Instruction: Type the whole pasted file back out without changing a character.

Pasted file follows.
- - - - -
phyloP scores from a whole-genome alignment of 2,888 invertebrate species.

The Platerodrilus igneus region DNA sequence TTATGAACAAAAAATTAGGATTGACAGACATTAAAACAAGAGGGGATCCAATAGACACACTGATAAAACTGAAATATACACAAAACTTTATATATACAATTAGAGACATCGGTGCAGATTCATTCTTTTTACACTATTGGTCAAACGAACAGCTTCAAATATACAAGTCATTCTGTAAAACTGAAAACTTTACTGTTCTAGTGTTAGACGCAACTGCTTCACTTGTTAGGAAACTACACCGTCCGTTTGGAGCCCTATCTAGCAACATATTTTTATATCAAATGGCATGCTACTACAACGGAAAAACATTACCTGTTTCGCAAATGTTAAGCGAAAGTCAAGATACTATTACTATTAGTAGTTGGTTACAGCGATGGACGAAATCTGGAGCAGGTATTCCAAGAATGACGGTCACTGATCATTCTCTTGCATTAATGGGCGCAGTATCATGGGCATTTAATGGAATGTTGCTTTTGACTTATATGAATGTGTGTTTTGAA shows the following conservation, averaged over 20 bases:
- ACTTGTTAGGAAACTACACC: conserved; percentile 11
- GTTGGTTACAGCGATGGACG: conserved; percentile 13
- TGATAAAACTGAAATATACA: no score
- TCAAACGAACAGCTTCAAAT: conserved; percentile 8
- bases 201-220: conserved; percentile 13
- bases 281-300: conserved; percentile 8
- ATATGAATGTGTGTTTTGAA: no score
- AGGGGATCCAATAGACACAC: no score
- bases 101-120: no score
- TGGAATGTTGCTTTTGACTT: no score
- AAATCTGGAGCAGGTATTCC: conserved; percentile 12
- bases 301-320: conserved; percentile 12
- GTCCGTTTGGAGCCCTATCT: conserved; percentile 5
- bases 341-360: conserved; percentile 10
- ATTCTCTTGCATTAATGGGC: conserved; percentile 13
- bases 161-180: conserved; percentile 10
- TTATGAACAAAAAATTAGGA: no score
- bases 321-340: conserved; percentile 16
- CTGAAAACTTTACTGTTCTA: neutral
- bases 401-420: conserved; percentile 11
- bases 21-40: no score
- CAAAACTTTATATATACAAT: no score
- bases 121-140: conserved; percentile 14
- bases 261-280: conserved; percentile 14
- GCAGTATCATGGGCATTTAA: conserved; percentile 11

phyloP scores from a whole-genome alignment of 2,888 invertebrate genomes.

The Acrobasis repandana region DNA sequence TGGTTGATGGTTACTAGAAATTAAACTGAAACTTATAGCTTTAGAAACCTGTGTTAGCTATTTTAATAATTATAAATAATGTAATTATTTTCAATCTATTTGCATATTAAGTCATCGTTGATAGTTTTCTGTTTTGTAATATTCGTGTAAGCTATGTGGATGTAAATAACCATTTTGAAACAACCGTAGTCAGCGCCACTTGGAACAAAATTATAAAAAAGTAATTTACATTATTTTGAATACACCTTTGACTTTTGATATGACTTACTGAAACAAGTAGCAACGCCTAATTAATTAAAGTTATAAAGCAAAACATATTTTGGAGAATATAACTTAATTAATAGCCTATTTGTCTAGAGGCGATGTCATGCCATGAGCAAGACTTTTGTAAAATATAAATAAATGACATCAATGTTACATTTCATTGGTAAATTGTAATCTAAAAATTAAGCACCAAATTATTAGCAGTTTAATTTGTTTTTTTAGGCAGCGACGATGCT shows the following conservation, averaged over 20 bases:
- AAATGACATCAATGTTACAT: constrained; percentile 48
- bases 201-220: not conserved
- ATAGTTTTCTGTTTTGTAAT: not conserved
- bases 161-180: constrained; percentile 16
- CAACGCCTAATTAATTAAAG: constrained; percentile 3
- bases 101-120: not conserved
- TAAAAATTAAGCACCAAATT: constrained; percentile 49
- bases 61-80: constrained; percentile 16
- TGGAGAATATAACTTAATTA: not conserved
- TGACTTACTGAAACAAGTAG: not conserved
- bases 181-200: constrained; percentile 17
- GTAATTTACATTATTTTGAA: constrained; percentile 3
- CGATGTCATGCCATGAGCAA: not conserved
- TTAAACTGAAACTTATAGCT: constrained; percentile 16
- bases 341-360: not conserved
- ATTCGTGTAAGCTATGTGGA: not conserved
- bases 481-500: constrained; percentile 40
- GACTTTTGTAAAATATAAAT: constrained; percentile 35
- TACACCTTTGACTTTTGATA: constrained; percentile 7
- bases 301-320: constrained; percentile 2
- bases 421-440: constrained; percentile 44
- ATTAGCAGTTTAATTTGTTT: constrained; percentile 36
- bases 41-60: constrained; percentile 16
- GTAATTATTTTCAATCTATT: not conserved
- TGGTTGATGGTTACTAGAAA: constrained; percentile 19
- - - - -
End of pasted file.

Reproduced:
phyloP scores from a whole-genome alignment of 2,888 invertebrate species.

The Platerodrilus igneus region DNA sequence TTATGAACAAAAAATTAGGATTGACAGACATTAAAACAAGAGGGGATCCAATAGACACACTGATAAAACTGAAATATACACAAAACTTTATATATACAATTAGAGACATCGGTGCAGATTCATTCTTTTTACACTATTGGTCAAACGAACAGCTTCAAATATACAAGTCATTCTGTAAAACTGAAAACTTTACTGTTCTAGTGTTAGACGCAACTGCTTCACTTGTTAGGAAACTACACCGTCCGTTTGGAGCCCTATCTAGCAACATATTTTTATATCAAATGGCATGCTACTACAACGGAAAAACATTACCTGTTTCGCAAATGTTAAGCGAAAGTCAAGATACTATTACTATTAGTAGTTGGTTACAGCGATGGACGAAATCTGGAGCAGGTATTCCAAGAATGACGGTCACTGATCATTCTCTTGCATTAATGGGCGCAGTATCATGGGCATTTAATGGAATGTTGCTTTTGACTTATATGAATGTGTGTTTTGAA shows the following conservation, averaged over 20 bases:
- ACTTGTTAGGAAACTACACC: conserved; percentile 11
- GTTGGTTACAGCGATGGACG: conserved; percentile 13
- TGATAAAACTGAAATATACA: no score
- TCAAACGAACAGCTTCAAAT: conserved; percentile 8
- bases 201-220: conserved; percentile 13
- bases 281-300: conserved; percentile 8
- ATATGAATGTGTGTTTTGAA: no score
- AGGGGATCCAATAGACACAC: no score
- bases 101-120: no score
- TGGAATGTTGCTTTTGACTT: no score
- AAATCTGGAGCAGGTATTCC: conserved; percentile 12
- bases 301-320: conserved; percentile 12
- GTCCGTTTGGAGCCCTATCT: conserved; percentile 5
- bases 341-360: conserved; percentile 10
- ATTCTCTTGCATTAATGGGC: conserved; percentile 13
- bases 161-180: conserved; percentile 10
- TTATGAACAAAAAATTAGGA: no score
- bases 321-340: conserved; percentile 16
- CTGAAAACTTTACTGTTCTA: neutral
- bases 401-420: conserved; percentile 11
- bases 21-40: no score
- CAAAACTTTATATATACAAT: no score
- bases 121-140: conserved; percentile 14
- bases 261-280: conserved; percentile 14
- GCAGTATCATGGGCATTTAA: conserved; percentile 11

phyloP scores from a whole-genome alignment of 2,888 invertebrate genomes.

The Acrobasis repandana region DNA sequence TGGTTGATGGTTACTAGAAATTAAACTGAAACTTATAGCTTTAGAAACCTGTGTTAGCTATTTTAATAATTATAAATAATGTAATTATTTTCAATCTATTTGCATATTAAGTCATCGTTGATAGTTTTCTGTTTTGTAATATTCGTGTAAGCTATGTGGATGTAAATAACCATTTTGAAACAACCGTAGTCAGCGCCACTTGGAACAAAATTATAAAAAAGTAATTTACATTATTTTGAATACACCTTTGACTTTTGATATGACTTACTGAAACAAGTAGCAACGCCTAATTAATTAAAGTTATAAAGCAAAACATATTTTGGAGAATATAACTTAATTAATAGCCTATTTGTCTAGAGGCGATGTCATGCCATGAGCAAGACTTTTGTAAAATATAAATAAATGACATCAATGTTACATTTCATTGGTAAATTGTAATCTAAAAATTAAGCACCAAATTATTAGCAGTTTAATTTGTTTTTTTAGGCAGCGACGATGCT shows the following conservation, averaged over 20 bases:
- AAATGACATCAATGTTACAT: constrained; percentile 48
- bases 201-220: not conserved
- ATAGTTTTCTGTTTTGTAAT: not conserved
- bases 161-180: constrained; percentile 16
- CAACGCCTAATTAATTAAAG: constrained; percentile 3
- bases 101-120: not conserved
- TAAAAATTAAGCACCAAATT: constrained; percentile 49
- bases 61-80: constrained; percentile 16
- TGGAGAATATAACTTAATTA: not conserved
- TGACTTACTGAAACAAGTAG: not conserved
- bases 181-200: constrained; percentile 17
- GTAATTTACATTATTTTGAA: constrained; percentile 3
- CGATGTCATGCCATGAGCAA: not conserved
- TTAAACTGAAACTTATAGCT: constrained; percentile 16
- bases 341-360: not conserved
- ATTCGTGTAAGCTATGTGGA: not conserved
- bases 481-500: constrained; percentile 40
- GACTTTTGTAAAATATAAAT: constrained; percentile 35
- TACACCTTTGACTTTTGATA: constrained; percentile 7
- bases 301-320: constrained; percentile 2
- bases 421-440: constrained; percentile 44
- ATTAGCAGTTTAATTTGTTT: constrained; percentile 36
- bases 41-60: constrained; percentile 16
- GTAATTATTTTCAATCTATT: not conserved
- TGGTTGATGGTTACTAGAAA: constrained; percentile 19